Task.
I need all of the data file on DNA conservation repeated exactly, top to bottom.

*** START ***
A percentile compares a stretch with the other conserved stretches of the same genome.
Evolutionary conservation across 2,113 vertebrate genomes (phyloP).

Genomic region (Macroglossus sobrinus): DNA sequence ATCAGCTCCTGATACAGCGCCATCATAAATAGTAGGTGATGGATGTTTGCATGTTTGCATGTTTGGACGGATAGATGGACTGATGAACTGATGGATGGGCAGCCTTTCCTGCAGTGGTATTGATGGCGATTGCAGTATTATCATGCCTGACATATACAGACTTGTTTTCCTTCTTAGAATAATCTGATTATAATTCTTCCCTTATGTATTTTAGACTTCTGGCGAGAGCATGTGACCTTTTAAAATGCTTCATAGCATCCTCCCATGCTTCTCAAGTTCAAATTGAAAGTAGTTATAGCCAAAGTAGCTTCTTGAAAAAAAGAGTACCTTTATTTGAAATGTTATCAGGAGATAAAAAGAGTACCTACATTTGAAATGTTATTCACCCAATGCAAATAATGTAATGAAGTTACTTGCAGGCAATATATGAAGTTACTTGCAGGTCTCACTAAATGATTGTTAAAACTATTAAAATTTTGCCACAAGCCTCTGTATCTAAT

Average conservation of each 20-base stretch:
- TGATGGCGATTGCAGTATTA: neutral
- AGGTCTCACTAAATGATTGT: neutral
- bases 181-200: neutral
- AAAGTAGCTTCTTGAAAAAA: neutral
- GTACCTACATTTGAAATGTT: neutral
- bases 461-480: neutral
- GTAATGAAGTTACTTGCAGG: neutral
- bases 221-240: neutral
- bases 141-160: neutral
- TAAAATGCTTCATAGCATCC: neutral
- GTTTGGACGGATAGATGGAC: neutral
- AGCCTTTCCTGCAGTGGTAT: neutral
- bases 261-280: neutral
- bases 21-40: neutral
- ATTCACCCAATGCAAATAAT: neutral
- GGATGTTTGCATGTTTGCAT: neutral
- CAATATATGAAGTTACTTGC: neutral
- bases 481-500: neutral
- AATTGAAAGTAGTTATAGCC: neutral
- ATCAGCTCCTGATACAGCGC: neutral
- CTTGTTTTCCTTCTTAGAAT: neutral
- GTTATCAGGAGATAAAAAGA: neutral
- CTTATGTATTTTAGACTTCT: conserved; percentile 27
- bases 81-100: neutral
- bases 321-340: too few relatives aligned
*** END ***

A percentile compares a stretch with the other conserved stretches of the same genome.
Evolutionary conservation across 2,113 vertebrate genomes (phyloP).

Genomic region (Macroglossus sobrinus): DNA sequence ATCAGCTCCTGATACAGCGCCATCATAAATAGTAGGTGATGGATGTTTGCATGTTTGCATGTTTGGACGGATAGATGGACTGATGAACTGATGGATGGGCAGCCTTTCCTGCAGTGGTATTGATGGCGATTGCAGTATTATCATGCCTGACATATACAGACTTGTTTTCCTTCTTAGAATAATCTGATTATAATTCTTCCCTTATGTATTTTAGACTTCTGGCGAGAGCATGTGACCTTTTAAAATGCTTCATAGCATCCTCCCATGCTTCTCAAGTTCAAATTGAAAGTAGTTATAGCCAAAGTAGCTTCTTGAAAAAAAGAGTACCTTTATTTGAAATGTTATCAGGAGATAAAAAGAGTACCTACATTTGAAATGTTATTCACCCAATGCAAATAATGTAATGAAGTTACTTGCAGGCAATATATGAAGTTACTTGCAGGTCTCACTAAATGATTGTTAAAACTATTAAAATTTTGCCACAAGCCTCTGTATCTAAT

Average conservation of each 20-base stretch:
- TGATGGCGATTGCAGTATTA: neutral
- AGGTCTCACTAAATGATTGT: neutral
- bases 181-200: neutral
- AAAGTAGCTTCTTGAAAAAA: neutral
- GTACCTACATTTGAAATGTT: neutral
- bases 461-480: neutral
- GTAATGAAGTTACTTGCAGG: neutral
- bases 221-240: neutral
- bases 141-160: neutral
- TAAAATGCTTCATAGCATCC: neutral
- GTTTGGACGGATAGATGGAC: neutral
- AGCCTTTCCTGCAGTGGTAT: neutral
- bases 261-280: neutral
- bases 21-40: neutral
- ATTCACCCAATGCAAATAAT: neutral
- GGATGTTTGCATGTTTGCAT: neutral
- CAATATATGAAGTTACTTGC: neutral
- bases 481-500: neutral
- AATTGAAAGTAGTTATAGCC: neutral
- ATCAGCTCCTGATACAGCGC: neutral
- CTTGTTTTCCTTCTTAGAAT: neutral
- GTTATCAGGAGATAAAAAGA: neutral
- CTTATGTATTTTAGACTTCT: conserved; percentile 27
- bases 81-100: neutral
- bases 321-340: too few relatives aligned